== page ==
Second chances for the second-rate

The Critic Who Counts

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Here’s to second chances, I guess.

Congressional approval ratings reached record lows this year, according to a September Gallup poll. Widespread ambivalence toward President Barack Obama’s first term in office dominated American political discussion from 2009 until the 2012 elections, affirmed by job approval ratings that hung around 48 to 50 percent for much of this year. On top of all that dissatisfaction, a firm majority of Americans held and continue to hold the opinion that the country is headed in the wrong direction.

It might seem a vote-the-bums-out attitude should have prevailed as Americans participated in their democratic right to referendum last night. With all the hubbub and overblown drama of this election cycle, it might have also seemed logical for the face of American government to change at least a little. When democratic leaders are unpopular or their policies and politics fail, they’re supposed to lose office.

But that didn’t happen Tuesday night.

Despite the sluggish economy and his controversial health care legislation, Obama won re-election fairly easily. Congress, despite approval ratings that dipped down nearly into single digits, looks remarkably the same as it did before. Not only did Democrats retain a majority in the Senate and Republicans maintain a majority in the House, but just 23 incumbents of the total 535 members of Congress were ousted in this year’s elections, as called by the Associated Press Tuesday night.

Essentially, Americans voted for the status quo.

Maybe we bought the president’s it’s-all-Congress’-fault spiel, or maybe Mitt Romney was just too phony for the middle class. Maybe Republicans focused too much on anti-Obamaism to win the Senate and Democrats didn’t think creatively enough to make gains in the House. Maybe “Hope and Change” won again yesterday, or maybe the pandering cluelessness of Democrats looked like a better option than the demagogic political manipulation of the GOP.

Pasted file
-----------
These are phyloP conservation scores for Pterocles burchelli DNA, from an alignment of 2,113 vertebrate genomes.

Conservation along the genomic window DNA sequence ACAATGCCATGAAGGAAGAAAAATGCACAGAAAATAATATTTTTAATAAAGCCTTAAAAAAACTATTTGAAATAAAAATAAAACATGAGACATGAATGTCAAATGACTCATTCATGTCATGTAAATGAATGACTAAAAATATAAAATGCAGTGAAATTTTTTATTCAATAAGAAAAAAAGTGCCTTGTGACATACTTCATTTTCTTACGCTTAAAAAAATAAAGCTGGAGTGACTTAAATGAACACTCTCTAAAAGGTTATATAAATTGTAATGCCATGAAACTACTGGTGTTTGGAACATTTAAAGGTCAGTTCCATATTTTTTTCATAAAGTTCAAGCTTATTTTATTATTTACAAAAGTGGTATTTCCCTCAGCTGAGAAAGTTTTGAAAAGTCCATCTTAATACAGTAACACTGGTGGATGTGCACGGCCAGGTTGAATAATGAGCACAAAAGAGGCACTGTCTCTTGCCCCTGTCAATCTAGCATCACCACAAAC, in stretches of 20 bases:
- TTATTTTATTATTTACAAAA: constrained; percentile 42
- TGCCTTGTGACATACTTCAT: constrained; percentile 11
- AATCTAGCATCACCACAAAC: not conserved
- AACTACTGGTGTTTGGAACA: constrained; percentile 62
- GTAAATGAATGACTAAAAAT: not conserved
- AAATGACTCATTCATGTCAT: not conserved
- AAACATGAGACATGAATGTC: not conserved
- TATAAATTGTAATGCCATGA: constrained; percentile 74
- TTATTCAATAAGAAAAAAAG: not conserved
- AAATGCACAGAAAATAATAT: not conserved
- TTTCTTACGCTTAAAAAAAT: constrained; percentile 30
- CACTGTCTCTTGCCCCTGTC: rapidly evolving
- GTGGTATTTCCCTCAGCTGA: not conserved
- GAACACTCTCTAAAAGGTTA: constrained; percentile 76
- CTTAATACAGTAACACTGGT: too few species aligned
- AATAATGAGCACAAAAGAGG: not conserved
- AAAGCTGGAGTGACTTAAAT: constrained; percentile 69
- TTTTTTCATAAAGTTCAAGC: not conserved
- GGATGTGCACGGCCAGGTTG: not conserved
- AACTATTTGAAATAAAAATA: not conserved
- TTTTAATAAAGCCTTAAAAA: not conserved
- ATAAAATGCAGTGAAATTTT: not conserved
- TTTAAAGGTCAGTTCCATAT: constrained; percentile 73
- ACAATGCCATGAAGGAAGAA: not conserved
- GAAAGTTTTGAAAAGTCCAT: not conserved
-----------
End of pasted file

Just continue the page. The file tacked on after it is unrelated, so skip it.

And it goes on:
Obama didn’t change the political landscape of the United States, but he stood out in contrast to a GOP that couldn’t see past the fact that Obama wasn’t one of them. Compared to John Boehner, Mitch McConnell, the “Young Guns” — and Harry Reid and Nancy Pelosi, too — President Obama stood for maturity and cool-headed leadership in a sea of floundering, partisan, out-gunned and overwhelmed legislators.

Election season is over now. The government has been established, and it’s time to move on. The curtain must fall on the election-style drama that never seemed to fade after 2008. It’s time to get down to the day-to-day work of democratic leadership — the riveting drama must be forgotten, and the mind-numbingly boring life of the policy wonk must be embraced. Leaders in both the current congressional session and the next simply need to start governing.

Here’s to hoping the next four years are more productive, more focused and more deliberate than the last. Here’s to hoping Barack Obama gets his mojo back and that the House and Senate finally start talking to each other again. Here’s to hoping Americans have their faith restored by a government that honors, shapes and leads public opinion with courage and resolve in all 50 states.